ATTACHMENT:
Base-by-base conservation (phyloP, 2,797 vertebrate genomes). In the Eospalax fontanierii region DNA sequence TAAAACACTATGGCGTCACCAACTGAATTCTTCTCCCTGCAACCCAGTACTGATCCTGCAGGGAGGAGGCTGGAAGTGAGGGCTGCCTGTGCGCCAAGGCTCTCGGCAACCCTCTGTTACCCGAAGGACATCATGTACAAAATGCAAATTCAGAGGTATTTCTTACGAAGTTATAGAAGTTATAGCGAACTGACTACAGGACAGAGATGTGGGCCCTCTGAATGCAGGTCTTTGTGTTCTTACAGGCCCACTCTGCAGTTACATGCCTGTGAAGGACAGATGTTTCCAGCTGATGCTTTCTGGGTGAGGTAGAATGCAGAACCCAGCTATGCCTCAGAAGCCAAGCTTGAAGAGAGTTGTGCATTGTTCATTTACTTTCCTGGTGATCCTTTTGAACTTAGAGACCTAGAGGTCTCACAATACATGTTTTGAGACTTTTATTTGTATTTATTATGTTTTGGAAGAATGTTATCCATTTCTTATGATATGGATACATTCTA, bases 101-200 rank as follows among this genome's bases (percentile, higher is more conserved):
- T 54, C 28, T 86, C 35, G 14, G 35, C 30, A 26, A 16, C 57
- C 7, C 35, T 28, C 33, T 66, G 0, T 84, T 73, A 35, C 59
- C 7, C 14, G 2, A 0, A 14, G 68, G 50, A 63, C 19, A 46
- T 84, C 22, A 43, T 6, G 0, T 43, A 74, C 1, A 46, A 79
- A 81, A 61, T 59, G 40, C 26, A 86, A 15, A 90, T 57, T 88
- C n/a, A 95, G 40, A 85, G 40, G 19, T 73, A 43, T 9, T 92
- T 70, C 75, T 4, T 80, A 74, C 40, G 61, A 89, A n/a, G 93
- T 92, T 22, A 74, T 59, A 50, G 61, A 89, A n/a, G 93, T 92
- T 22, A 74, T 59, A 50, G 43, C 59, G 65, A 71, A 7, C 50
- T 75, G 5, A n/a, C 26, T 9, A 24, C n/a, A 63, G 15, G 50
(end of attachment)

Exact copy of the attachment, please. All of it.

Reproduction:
Base-by-base conservation (phyloP, 2,797 vertebrate genomes). In the Eospalax fontanierii region DNA sequence TAAAACACTATGGCGTCACCAACTGAATTCTTCTCCCTGCAACCCAGTACTGATCCTGCAGGGAGGAGGCTGGAAGTGAGGGCTGCCTGTGCGCCAAGGCTCTCGGCAACCCTCTGTTACCCGAAGGACATCATGTACAAAATGCAAATTCAGAGGTATTTCTTACGAAGTTATAGAAGTTATAGCGAACTGACTACAGGACAGAGATGTGGGCCCTCTGAATGCAGGTCTTTGTGTTCTTACAGGCCCACTCTGCAGTTACATGCCTGTGAAGGACAGATGTTTCCAGCTGATGCTTTCTGGGTGAGGTAGAATGCAGAACCCAGCTATGCCTCAGAAGCCAAGCTTGAAGAGAGTTGTGCATTGTTCATTTACTTTCCTGGTGATCCTTTTGAACTTAGAGACCTAGAGGTCTCACAATACATGTTTTGAGACTTTTATTTGTATTTATTATGTTTTGGAAGAATGTTATCCATTTCTTATGATATGGATACATTCTA, bases 101-200 rank as follows among this genome's bases (percentile, higher is more conserved):
- T 54, C 28, T 86, C 35, G 14, G 35, C 30, A 26, A 16, C 57
- C 7, C 35, T 28, C 33, T 66, G 0, T 84, T 73, A 35, C 59
- C 7, C 14, G 2, A 0, A 14, G 68, G 50, A 63, C 19, A 46
- T 84, C 22, A 43, T 6, G 0, T 43, A 74, C 1, A 46, A 79
- A 81, A 61, T 59, G 40, C 26, A 86, A 15, A 90, T 57, T 88
- C n/a, A 95, G 40, A 85, G 40, G 19, T 73, A 43, T 9, T 92
- T 70, C 75, T 4, T 80, A 74, C 40, G 61, A 89, A n/a, G 93
- T 92, T 22, A 74, T 59, A 50, G 61, A 89, A n/a, G 93, T 92
- T 22, A 74, T 59, A 50, G 43, C 59, G 65, A 71, A 7, C 50
- T 75, G 5, A n/a, C 26, T 9, A 24, C n/a, A 63, G 15, G 50